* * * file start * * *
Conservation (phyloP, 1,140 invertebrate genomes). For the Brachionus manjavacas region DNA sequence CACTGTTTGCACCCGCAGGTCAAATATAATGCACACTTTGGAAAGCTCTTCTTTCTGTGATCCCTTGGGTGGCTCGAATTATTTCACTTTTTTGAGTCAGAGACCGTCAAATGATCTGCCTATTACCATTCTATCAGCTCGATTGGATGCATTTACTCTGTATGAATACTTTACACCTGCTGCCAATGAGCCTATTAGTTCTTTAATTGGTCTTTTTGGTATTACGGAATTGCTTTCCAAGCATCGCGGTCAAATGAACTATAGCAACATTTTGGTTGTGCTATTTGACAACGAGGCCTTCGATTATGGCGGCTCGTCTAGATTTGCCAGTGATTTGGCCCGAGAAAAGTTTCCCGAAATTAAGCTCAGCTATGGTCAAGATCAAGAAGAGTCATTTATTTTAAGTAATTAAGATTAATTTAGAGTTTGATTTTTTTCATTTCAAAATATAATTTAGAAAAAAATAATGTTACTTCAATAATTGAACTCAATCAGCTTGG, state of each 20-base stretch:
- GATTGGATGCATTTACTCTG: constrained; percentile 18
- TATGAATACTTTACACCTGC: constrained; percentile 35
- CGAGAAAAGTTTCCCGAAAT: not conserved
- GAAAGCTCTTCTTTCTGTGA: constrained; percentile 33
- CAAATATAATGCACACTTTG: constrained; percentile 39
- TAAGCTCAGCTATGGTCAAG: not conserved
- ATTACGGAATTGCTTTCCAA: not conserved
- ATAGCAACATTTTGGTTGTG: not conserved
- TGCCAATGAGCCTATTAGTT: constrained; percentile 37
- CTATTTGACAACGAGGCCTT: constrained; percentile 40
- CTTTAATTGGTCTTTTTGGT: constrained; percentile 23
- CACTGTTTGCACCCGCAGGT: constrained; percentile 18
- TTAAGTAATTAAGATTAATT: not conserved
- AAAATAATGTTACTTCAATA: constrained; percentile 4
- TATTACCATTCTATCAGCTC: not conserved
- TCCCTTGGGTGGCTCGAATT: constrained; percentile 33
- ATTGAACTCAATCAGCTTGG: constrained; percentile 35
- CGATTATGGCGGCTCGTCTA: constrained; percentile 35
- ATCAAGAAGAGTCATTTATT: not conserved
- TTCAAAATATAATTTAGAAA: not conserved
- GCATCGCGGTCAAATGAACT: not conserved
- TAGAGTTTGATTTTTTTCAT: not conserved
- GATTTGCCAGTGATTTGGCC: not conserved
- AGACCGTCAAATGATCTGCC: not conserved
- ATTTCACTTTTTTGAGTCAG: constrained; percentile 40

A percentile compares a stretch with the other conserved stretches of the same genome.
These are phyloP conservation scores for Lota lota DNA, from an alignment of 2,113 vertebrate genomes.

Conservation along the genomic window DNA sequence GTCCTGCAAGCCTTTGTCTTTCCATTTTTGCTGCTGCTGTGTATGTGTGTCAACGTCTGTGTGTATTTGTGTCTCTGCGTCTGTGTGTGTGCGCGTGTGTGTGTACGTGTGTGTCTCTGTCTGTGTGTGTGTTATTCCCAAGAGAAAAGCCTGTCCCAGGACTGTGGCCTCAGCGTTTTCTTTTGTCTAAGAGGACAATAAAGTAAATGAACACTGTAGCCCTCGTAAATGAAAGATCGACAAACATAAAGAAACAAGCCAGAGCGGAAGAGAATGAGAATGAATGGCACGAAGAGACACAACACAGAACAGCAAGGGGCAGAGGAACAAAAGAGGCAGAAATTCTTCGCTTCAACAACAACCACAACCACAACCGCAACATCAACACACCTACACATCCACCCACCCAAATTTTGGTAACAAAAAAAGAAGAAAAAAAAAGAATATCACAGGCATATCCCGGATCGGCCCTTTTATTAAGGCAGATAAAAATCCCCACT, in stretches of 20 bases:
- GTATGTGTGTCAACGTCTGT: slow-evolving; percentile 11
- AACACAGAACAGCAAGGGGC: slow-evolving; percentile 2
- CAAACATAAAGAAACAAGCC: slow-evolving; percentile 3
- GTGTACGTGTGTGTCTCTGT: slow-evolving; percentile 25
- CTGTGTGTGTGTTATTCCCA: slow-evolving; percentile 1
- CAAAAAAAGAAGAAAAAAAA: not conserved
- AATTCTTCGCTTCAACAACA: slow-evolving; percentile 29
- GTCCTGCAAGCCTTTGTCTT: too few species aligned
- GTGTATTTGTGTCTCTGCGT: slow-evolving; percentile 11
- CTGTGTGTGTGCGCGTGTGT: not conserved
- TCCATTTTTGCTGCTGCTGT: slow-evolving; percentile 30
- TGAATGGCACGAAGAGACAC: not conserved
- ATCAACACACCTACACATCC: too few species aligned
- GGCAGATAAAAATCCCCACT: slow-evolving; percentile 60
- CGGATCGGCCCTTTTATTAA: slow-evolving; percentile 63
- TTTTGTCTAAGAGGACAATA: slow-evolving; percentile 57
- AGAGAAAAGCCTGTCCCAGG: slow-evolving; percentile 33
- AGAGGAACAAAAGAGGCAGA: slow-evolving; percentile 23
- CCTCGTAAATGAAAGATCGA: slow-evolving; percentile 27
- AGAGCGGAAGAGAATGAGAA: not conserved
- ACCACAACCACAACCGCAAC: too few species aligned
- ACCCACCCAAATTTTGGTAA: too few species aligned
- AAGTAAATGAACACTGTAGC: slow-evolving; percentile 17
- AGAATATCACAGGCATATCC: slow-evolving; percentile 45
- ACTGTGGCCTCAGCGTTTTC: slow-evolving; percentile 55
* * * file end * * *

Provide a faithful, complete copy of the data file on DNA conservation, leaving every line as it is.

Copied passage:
Conservation (phyloP, 1,140 invertebrate genomes). For the Brachionus manjavacas region DNA sequence CACTGTTTGCACCCGCAGGTCAAATATAATGCACACTTTGGAAAGCTCTTCTTTCTGTGATCCCTTGGGTGGCTCGAATTATTTCACTTTTTTGAGTCAGAGACCGTCAAATGATCTGCCTATTACCATTCTATCAGCTCGATTGGATGCATTTACTCTGTATGAATACTTTACACCTGCTGCCAATGAGCCTATTAGTTCTTTAATTGGTCTTTTTGGTATTACGGAATTGCTTTCCAAGCATCGCGGTCAAATGAACTATAGCAACATTTTGGTTGTGCTATTTGACAACGAGGCCTTCGATTATGGCGGCTCGTCTAGATTTGCCAGTGATTTGGCCCGAGAAAAGTTTCCCGAAATTAAGCTCAGCTATGGTCAAGATCAAGAAGAGTCATTTATTTTAAGTAATTAAGATTAATTTAGAGTTTGATTTTTTTCATTTCAAAATATAATTTAGAAAAAAATAATGTTACTTCAATAATTGAACTCAATCAGCTTGG, state of each 20-base stretch:
- GATTGGATGCATTTACTCTG: constrained; percentile 18
- TATGAATACTTTACACCTGC: constrained; percentile 35
- CGAGAAAAGTTTCCCGAAAT: not conserved
- GAAAGCTCTTCTTTCTGTGA: constrained; percentile 33
- CAAATATAATGCACACTTTG: constrained; percentile 39
- TAAGCTCAGCTATGGTCAAG: not conserved
- ATTACGGAATTGCTTTCCAA: not conserved
- ATAGCAACATTTTGGTTGTG: not conserved
- TGCCAATGAGCCTATTAGTT: constrained; percentile 37
- CTATTTGACAACGAGGCCTT: constrained; percentile 40
- CTTTAATTGGTCTTTTTGGT: constrained; percentile 23
- CACTGTTTGCACCCGCAGGT: constrained; percentile 18
- TTAAGTAATTAAGATTAATT: not conserved
- AAAATAATGTTACTTCAATA: constrained; percentile 4
- TATTACCATTCTATCAGCTC: not conserved
- TCCCTTGGGTGGCTCGAATT: constrained; percentile 33
- ATTGAACTCAATCAGCTTGG: constrained; percentile 35
- CGATTATGGCGGCTCGTCTA: constrained; percentile 35
- ATCAAGAAGAGTCATTTATT: not conserved
- TTCAAAATATAATTTAGAAA: not conserved
- GCATCGCGGTCAAATGAACT: not conserved
- TAGAGTTTGATTTTTTTCAT: not conserved
- GATTTGCCAGTGATTTGGCC: not conserved
- AGACCGTCAAATGATCTGCC: not conserved
- ATTTCACTTTTTTGAGTCAG: constrained; percentile 40

A percentile compares a stretch with the other conserved stretches of the same genome.
These are phyloP conservation scores for Lota lota DNA, from an alignment of 2,113 vertebrate genomes.

Conservation along the genomic window DNA sequence GTCCTGCAAGCCTTTGTCTTTCCATTTTTGCTGCTGCTGTGTATGTGTGTCAACGTCTGTGTGTATTTGTGTCTCTGCGTCTGTGTGTGTGCGCGTGTGTGTGTACGTGTGTGTCTCTGTCTGTGTGTGTGTTATTCCCAAGAGAAAAGCCTGTCCCAGGACTGTGGCCTCAGCGTTTTCTTTTGTCTAAGAGGACAATAAAGTAAATGAACACTGTAGCCCTCGTAAATGAAAGATCGACAAACATAAAGAAACAAGCCAGAGCGGAAGAGAATGAGAATGAATGGCACGAAGAGACACAACACAGAACAGCAAGGGGCAGAGGAACAAAAGAGGCAGAAATTCTTCGCTTCAACAACAACCACAACCACAACCGCAACATCAACACACCTACACATCCACCCACCCAAATTTTGGTAACAAAAAAAGAAGAAAAAAAAAGAATATCACAGGCATATCCCGGATCGGCCCTTTTATTAAGGCAGATAAAAATCCCCACT, in stretches of 20 bases:
- GTATGTGTGTCAACGTCTGT: slow-evolving; percentile 11
- AACACAGAACAGCAAGGGGC: slow-evolving; percentile 2
- CAAACATAAAGAAACAAGCC: slow-evolving; percentile 3
- GTGTACGTGTGTGTCTCTGT: slow-evolving; percentile 25
- CTGTGTGTGTGTTATTCCCA: slow-evolving; percentile 1
- CAAAAAAAGAAGAAAAAAAA: not conserved
- AATTCTTCGCTTCAACAACA: slow-evolving; percentile 29
- GTCCTGCAAGCCTTTGTCTT: too few species aligned
- GTGTATTTGTGTCTCTGCGT: slow-evolving; percentile 11
- CTGTGTGTGTGCGCGTGTGT: not conserved
- TCCATTTTTGCTGCTGCTGT: slow-evolving; percentile 30
- TGAATGGCACGAAGAGACAC: not conserved
- ATCAACACACCTACACATCC: too few species aligned
- GGCAGATAAAAATCCCCACT: slow-evolving; percentile 60
- CGGATCGGCCCTTTTATTAA: slow-evolving; percentile 63
- TTTTGTCTAAGAGGACAATA: slow-evolving; percentile 57
- AGAGAAAAGCCTGTCCCAGG: slow-evolving; percentile 33
- AGAGGAACAAAAGAGGCAGA: slow-evolving; percentile 23
- CCTCGTAAATGAAAGATCGA: slow-evolving; percentile 27
- AGAGCGGAAGAGAATGAGAA: not conserved
- ACCACAACCACAACCGCAAC: too few species aligned
- ACCCACCCAAATTTTGGTAA: too few species aligned
- AAGTAAATGAACACTGTAGC: slow-evolving; percentile 17
- AGAATATCACAGGCATATCC: slow-evolving; percentile 45
- ACTGTGGCCTCAGCGTTTTC: slow-evolving; percentile 55